What's The Bee Cause?

The Bee Cause is a campaign that highlights the incredible importance of bees, and is pushing for action to help bees and their habitat. You can find out more about The Bee Cause here.


Why are we concerned about bees?

Bees in the UK - and elsewhere - face many threats, from habitat loss, to building projects, disease, pesticides, farming practices, pollution, invasive non-native plant and animal species, and climate change.

Ultimately, we need bees more than they need us: Friends of the Earth have calculated that it would cost £1.8 billion for UK farmers to pollinate their crops without bees! In Hackney and Tower Hamlets we've been raising awareness about the plight that bees face, pushing for a Bee Action Plan and action on pesticides that will start to reverse bee declines in the UK, and helping people to help bees locally.


What are we doing?

Raising awareness

People are really concerned about bees! We've been amazing and heartened by how much people care about bees, when we've been out doing stalls and actions. We've asked people where they see bees and where they know of good habitat, we've taken them on Bee Walks, organised Bee Counts and we've gotten people to take political action by signing petitions.

Bee Walk, Victoria Park (July 2012)

Bee Walk, Victoria Park (July 2012)

Bee Action Plan and pesticides

The fantastic news is that because of the Bee Cause (which started back in 2013), the Bee Action Plan has become a reality! The Government have developed a 'National Pollinator Strategy', and we're now helping to keep the pressure up on that, to make sure it's a strong, well-funded and well-implemented plan.

We're also pushing for the government to ban some of the most harmful pesticides - neonicotinoids. The European Commission has banned them, but only temporarily. We need to keep putting pressure on the Government to put a permanent ban on 'neonics', because there's compelling evidence that they harm bees and other wildlife, because new evidence shows that bees are being more exposed to them than we thoughts, because there's a lack of evidence that they help farmers, and because there are other ways of controlling pests. Read Friends of the Earth's blog here.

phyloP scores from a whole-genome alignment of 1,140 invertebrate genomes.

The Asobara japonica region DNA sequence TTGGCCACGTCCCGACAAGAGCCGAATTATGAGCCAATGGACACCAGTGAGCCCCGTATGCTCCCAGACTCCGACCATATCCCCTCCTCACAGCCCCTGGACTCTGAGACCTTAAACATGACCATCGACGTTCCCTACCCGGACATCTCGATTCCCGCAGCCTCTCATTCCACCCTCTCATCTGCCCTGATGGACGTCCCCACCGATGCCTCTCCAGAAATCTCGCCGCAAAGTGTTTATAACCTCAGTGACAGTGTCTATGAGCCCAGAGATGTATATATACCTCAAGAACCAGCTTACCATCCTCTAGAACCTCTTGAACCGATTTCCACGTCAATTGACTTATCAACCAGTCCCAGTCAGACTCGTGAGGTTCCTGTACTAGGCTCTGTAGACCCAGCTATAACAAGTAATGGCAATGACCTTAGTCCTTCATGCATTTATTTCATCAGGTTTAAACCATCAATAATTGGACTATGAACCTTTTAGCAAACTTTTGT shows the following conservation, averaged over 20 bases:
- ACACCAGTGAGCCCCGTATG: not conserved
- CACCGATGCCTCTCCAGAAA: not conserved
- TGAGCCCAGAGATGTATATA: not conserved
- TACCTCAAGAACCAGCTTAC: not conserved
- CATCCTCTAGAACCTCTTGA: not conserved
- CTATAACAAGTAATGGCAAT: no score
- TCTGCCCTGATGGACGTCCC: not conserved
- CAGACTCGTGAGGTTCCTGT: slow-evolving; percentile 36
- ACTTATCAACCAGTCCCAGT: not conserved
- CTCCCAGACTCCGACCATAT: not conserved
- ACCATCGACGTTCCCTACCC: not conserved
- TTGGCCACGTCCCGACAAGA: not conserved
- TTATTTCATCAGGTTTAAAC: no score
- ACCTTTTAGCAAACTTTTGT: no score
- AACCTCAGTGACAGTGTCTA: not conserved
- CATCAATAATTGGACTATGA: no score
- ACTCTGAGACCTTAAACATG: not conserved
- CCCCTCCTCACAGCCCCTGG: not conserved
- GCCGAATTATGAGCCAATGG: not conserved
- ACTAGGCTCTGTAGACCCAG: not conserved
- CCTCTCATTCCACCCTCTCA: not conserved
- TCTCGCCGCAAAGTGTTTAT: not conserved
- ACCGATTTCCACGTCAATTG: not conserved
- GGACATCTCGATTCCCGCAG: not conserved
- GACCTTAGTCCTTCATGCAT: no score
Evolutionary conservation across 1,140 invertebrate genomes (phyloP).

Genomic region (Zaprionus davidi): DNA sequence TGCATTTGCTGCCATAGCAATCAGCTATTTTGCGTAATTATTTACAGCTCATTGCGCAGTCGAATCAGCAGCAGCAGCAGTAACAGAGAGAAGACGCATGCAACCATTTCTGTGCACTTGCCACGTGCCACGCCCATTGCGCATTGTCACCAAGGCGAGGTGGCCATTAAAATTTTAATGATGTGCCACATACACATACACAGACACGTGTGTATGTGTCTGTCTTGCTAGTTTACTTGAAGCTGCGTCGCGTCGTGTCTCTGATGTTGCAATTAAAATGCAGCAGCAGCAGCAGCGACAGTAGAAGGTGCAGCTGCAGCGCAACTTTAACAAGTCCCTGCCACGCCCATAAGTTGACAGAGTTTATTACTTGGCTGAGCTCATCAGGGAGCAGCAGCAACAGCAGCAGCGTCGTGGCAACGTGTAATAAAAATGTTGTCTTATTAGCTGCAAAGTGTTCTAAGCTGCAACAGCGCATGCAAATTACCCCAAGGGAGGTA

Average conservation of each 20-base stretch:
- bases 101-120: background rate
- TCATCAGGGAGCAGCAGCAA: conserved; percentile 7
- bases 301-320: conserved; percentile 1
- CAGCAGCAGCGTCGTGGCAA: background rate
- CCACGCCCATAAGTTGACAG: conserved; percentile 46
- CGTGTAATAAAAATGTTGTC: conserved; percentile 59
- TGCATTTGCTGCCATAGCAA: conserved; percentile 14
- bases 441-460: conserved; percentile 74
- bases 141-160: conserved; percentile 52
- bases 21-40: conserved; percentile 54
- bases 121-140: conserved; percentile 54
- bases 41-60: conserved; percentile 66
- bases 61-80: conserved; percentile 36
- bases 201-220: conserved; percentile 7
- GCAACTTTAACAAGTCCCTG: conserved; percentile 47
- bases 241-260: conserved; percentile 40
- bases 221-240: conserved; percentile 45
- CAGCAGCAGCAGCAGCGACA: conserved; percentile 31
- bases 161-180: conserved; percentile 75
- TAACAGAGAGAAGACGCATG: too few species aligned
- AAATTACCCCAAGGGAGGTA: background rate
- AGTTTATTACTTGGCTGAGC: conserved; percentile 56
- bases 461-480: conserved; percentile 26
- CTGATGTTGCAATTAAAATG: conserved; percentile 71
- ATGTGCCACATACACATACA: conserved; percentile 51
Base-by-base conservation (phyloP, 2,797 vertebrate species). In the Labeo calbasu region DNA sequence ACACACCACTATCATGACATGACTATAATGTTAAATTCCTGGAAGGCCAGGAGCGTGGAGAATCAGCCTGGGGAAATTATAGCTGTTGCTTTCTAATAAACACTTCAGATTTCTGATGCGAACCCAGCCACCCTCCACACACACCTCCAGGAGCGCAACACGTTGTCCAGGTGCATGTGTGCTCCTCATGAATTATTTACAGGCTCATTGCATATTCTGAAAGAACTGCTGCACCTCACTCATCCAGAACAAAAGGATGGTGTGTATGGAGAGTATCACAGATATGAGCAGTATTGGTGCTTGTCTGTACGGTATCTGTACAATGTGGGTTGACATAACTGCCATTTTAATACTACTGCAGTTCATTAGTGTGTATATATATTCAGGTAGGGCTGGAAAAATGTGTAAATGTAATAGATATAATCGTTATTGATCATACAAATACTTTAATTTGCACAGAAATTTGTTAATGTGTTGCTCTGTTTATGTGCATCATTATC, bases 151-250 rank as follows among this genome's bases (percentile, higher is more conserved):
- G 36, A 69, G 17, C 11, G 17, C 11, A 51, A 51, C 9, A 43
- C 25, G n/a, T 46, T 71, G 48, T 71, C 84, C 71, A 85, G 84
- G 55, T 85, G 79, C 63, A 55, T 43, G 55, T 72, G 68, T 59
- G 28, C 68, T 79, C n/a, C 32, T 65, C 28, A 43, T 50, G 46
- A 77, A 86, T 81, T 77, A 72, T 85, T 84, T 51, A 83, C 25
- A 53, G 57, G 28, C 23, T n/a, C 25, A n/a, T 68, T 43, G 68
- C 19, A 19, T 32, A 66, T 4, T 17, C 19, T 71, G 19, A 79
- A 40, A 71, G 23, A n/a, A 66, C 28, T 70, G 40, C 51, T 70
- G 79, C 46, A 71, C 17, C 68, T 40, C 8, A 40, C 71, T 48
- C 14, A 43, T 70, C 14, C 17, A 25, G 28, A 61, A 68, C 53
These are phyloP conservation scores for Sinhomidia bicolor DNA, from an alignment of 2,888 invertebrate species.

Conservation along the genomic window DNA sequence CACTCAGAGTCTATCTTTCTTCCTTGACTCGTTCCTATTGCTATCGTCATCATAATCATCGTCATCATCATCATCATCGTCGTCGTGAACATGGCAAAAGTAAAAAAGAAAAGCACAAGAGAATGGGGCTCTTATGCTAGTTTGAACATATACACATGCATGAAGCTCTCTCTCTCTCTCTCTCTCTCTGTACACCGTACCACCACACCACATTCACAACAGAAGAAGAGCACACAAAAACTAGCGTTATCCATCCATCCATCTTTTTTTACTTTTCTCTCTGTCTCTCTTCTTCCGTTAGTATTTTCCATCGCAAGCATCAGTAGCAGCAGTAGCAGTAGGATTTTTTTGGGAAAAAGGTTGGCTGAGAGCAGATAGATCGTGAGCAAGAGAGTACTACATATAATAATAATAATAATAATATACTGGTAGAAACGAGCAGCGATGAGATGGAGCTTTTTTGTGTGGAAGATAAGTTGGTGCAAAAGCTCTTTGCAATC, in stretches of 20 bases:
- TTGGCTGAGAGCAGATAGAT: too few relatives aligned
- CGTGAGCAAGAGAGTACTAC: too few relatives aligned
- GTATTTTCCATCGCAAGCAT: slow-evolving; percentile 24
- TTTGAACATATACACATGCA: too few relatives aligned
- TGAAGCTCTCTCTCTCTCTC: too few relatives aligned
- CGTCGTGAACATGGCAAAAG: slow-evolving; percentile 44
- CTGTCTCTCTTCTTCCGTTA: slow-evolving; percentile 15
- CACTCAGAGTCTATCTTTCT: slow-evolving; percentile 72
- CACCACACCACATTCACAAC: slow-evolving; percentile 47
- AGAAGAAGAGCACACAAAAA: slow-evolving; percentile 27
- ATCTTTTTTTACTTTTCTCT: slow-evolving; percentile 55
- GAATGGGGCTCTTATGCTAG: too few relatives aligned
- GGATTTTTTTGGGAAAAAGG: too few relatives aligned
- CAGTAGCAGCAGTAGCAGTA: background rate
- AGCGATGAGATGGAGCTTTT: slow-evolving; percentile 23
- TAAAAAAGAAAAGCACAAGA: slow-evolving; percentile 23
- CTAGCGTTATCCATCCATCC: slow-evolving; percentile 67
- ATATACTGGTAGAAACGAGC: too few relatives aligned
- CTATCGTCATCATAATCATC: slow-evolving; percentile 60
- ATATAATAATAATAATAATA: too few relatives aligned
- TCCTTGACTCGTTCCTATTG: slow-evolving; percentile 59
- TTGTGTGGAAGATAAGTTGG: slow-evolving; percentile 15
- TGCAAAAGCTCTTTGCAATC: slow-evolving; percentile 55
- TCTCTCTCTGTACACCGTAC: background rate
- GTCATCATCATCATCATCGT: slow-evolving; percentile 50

Helping people help bees

There are lots of things you can do to help bees!

  1. Help bees find food by planting some bee-friendly flowers. You can plant flowers in your garden, in a window box, or just a pot on a window will or balcony. Try to choose native species like:
    • flowering herbs like marjoram, chives, sage and thyme
    • low growers like crocus, bluebell, snowdrop and nasturtium
    • Bushy plants like hyssop, hebe, rosemary and lavender
    • Easy edibles like strawberries, tomatoes and beans
    • Attractive ornamentals like achillea, allium, angelica, echinacea, foxglove and verbena
  2. Build a bee a home. There are more than 200 species of solitary bee in the UK that need individual nests. Some species tunnel into the ground, sandy banks or crumbling mortar. Others use hollow stems or holes in wood. You can make substitute homes by providing a bundle of hollow plant stems. See here for a handy guide.
  3. Support our campaigning on bees: at the moment, we're preparing for a Bee Count - join us! You can find out more about Friends of the Earth's work on bees here.
  4. Help bees by buying bee products like honey; hopefully you can find honey produced near you.
  5. Find out more about bees locally:
Bee map stall, Limehouse (March 2012)

Bee map stall, Limehouse (March 2012)